Africa & Aid Dependence


199502_383439165059043_857655729_n“Africa Beyond Aid

A documentary generating awareness for inspiring, sustainable African economic freedom.

We ask if the multilateral and bi-lateral aid models devised by the West has dumped Africa into a vicious cycle of perpetual infancy and aid dependence resulting in civil unrest, human rights abuse, corruption and economic demise. (Note: We are not referring to humanitarian and emergency aid here)

We follow and discover the use of innovative entrepreneurial mechanisms to finance development and to assuage poverty. We live with the people and experience the rebirth of THEIR continent.

Who are the people we’re talking about?

They live in rural areas, away from bright lights and big cities. Their primary occupation is agriculture as well as secondary activities such as sewing, baking, trading and repair business.

They are well versed in and proud of their tribal customs, religion and philosophical beliefs, in which they carefully instructs their children. The family goes about its economic activities using centuries-old traditions and customs. If the family makes a little more money than it needs, the savings are placed under a mat or some susu (revolving credit scheme).

These people produce Africa’s real wealth – they farm the food and cash crops (cocoa, tea, coffee, sisal, etc) and mines Africa’s gold, diamonds, uranium, and other minerals – the wealth that the elite plunder. But in the post-colonial era, they did not feature in the grandiose schemes African governments and the Elites drew up to ‘develop’ Africa.

The Elite were more preoccupied with industrialization than with agriculture and entrepreneurial development. With agriculture roundly castigated as an inferior occupation. The people received little help from governments. Instead heinous brutalities, repression and exploitation were meted out to them. But now the tide has turned, and with more African democracies than ever in its history, a much anticipated renaissance are dawning across Africa.

Banner farm 2

This generation is Africa’s future.

The thrust of this documentary is blunt and two-fold: First, African problems must be solved by Africans. Second, Africa must be developed by Africans, using their own African model, not a copied model form the US, Russia, Asia or Jupiter.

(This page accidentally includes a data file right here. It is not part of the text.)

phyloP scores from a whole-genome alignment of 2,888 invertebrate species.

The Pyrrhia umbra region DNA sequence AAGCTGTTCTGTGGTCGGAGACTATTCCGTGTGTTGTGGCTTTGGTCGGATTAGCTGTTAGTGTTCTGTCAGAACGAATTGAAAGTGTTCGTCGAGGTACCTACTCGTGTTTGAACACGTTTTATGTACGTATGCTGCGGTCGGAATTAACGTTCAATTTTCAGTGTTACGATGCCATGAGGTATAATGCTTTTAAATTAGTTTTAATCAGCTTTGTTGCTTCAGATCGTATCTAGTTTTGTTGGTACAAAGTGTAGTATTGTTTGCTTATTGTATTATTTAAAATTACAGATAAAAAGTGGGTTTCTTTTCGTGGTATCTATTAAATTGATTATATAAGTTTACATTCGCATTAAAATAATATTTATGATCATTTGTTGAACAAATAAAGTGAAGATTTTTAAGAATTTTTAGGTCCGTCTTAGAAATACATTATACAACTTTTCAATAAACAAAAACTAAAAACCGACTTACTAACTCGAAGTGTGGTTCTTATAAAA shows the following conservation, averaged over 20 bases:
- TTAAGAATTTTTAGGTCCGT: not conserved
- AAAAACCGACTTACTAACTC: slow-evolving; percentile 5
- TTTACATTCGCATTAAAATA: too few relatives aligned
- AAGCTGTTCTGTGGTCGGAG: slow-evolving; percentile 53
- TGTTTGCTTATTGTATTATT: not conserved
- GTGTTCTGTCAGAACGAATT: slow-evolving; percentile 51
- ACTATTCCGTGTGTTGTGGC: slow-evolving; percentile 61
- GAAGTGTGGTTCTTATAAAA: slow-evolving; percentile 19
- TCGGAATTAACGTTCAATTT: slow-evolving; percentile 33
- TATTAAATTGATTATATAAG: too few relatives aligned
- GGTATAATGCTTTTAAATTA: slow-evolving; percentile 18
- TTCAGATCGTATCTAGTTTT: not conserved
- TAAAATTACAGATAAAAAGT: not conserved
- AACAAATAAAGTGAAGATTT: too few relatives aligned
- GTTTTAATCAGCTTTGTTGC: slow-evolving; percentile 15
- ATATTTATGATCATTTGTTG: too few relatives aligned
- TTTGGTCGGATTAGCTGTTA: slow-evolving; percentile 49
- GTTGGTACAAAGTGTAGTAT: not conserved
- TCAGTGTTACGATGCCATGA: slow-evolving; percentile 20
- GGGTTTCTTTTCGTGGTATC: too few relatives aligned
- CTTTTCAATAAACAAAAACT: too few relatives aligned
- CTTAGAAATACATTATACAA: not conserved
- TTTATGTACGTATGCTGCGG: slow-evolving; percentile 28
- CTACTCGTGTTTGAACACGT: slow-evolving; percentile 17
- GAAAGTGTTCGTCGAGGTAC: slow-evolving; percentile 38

Our trip…

Through this campaign we aim to encourage developing a more educated, unfiltered and unbiased understanding of those with whom we share the world, a world with deeper understanding of one another encourages a world of greater fairness and equality.


Our journey may not change Africa in itself, but we aim to:

  • Create awareness for alternative models resulting in sustainable development and economic freedom in Africa.
  • Present Africa as the opportunity that it is, NOT dependent and helpless as it is often portrayed.
  • Have fun and open our minds to the diversity and opportunity existing in our world. 

Excellencies, gentlemen – members and those responsible in Europe, it is to your solidarity and generosity that we appeal for your help in Africa. If you see that we have sacrificed ourselves and lost our lives, it is because we suffer too much in Africa and need your help to struggle against poverty and war… Nevertheless, we want to study and we ask you to help us to study to be like you in Africa. … We beg you to forgive us very, very much for daring to write this letter to you, great personalities to whom we owe much respect.

This note was found on Yaguine Koita and Fodé Tounkara, aged 15 and 16, from Guinea who were found dead in the landing gear of a plane when it landed in Brussels in August 1999. The goal of Western aid to Africa is to alleviate poverty and generate sustainable economic growth, but with only these two measures of its success, $1trillion of aid flowing to Africa since 1940 failed Yaguineand Fodé miserably.

We look at an alternative blueprint to these aid models based on market forces.

Much, much more to follow, for now, make sure you watch this video:

Suggested reading and credits:

Africa Unchained by George B N Ayittey

Dead Aid by Dambisa Moyo